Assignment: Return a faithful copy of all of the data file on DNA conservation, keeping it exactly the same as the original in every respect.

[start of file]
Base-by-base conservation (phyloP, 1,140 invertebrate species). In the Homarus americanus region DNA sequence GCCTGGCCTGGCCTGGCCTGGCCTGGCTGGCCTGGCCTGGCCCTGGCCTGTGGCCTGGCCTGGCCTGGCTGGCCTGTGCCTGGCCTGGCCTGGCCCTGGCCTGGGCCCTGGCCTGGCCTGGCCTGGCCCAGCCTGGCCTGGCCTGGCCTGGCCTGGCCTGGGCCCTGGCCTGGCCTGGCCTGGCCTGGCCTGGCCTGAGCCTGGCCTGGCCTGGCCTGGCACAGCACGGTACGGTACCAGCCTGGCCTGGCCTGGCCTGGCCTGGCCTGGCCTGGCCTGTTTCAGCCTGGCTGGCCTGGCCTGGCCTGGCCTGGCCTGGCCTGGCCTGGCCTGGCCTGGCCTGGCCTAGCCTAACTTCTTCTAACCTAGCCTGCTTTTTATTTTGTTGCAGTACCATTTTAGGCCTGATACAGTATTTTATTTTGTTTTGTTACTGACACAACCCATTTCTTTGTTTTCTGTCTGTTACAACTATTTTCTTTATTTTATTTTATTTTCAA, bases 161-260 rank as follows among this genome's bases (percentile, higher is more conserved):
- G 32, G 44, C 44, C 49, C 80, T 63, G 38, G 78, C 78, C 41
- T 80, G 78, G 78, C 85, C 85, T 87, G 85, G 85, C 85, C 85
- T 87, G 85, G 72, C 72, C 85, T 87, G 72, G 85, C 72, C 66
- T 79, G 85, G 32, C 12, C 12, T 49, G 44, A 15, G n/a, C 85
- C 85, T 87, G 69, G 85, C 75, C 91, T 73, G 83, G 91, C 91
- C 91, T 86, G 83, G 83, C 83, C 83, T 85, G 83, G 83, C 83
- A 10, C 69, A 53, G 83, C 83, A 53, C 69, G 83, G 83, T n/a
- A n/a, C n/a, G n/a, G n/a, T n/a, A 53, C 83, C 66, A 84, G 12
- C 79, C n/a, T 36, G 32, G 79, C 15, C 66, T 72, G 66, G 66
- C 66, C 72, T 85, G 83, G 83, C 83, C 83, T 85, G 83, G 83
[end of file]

Base-by-base conservation (phyloP, 1,140 invertebrate species). In the Homarus americanus region DNA sequence GCCTGGCCTGGCCTGGCCTGGCCTGGCTGGCCTGGCCTGGCCCTGGCCTGTGGCCTGGCCTGGCCTGGCTGGCCTGTGCCTGGCCTGGCCTGGCCCTGGCCTGGGCCCTGGCCTGGCCTGGCCTGGCCCAGCCTGGCCTGGCCTGGCCTGGCCTGGCCTGGGCCCTGGCCTGGCCTGGCCTGGCCTGGCCTGGCCTGAGCCTGGCCTGGCCTGGCCTGGCACAGCACGGTACGGTACCAGCCTGGCCTGGCCTGGCCTGGCCTGGCCTGGCCTGGCCTGTTTCAGCCTGGCTGGCCTGGCCTGGCCTGGCCTGGCCTGGCCTGGCCTGGCCTGGCCTGGCCTGGCCTAGCCTAACTTCTTCTAACCTAGCCTGCTTTTTATTTTGTTGCAGTACCATTTTAGGCCTGATACAGTATTTTATTTTGTTTTGTTACTGACACAACCCATTTCTTTGTTTTCTGTCTGTTACAACTATTTTCTTTATTTTATTTTATTTTCAA, bases 161-260 rank as follows among this genome's bases (percentile, higher is more conserved):
- G 32, G 44, C 44, C 49, C 80, T 63, G 38, G 78, C 78, C 41
- T 80, G 78, G 78, C 85, C 85, T 87, G 85, G 85, C 85, C 85
- T 87, G 85, G 72, C 72, C 85, T 87, G 72, G 85, C 72, C 66
- T 79, G 85, G 32, C 12, C 12, T 49, G 44, A 15, G n/a, C 85
- C 85, T 87, G 69, G 85, C 75, C 91, T 73, G 83, G 91, C 91
- C 91, T 86, G 83, G 83, C 83, C 83, T 85, G 83, G 83, C 83
- A 10, C 69, A 53, G 83, C 83, A 53, C 69, G 83, G 83, T n/a
- A n/a, C n/a, G n/a, G n/a, T n/a, A 53, C 83, C 66, A 84, G 12
- C 79, C n/a, T 36, G 32, G 79, C 15, C 66, T 72, G 66, G 66
- C 66, C 72, T 85, G 83, G 83, C 83, C 83, T 85, G 83, G 83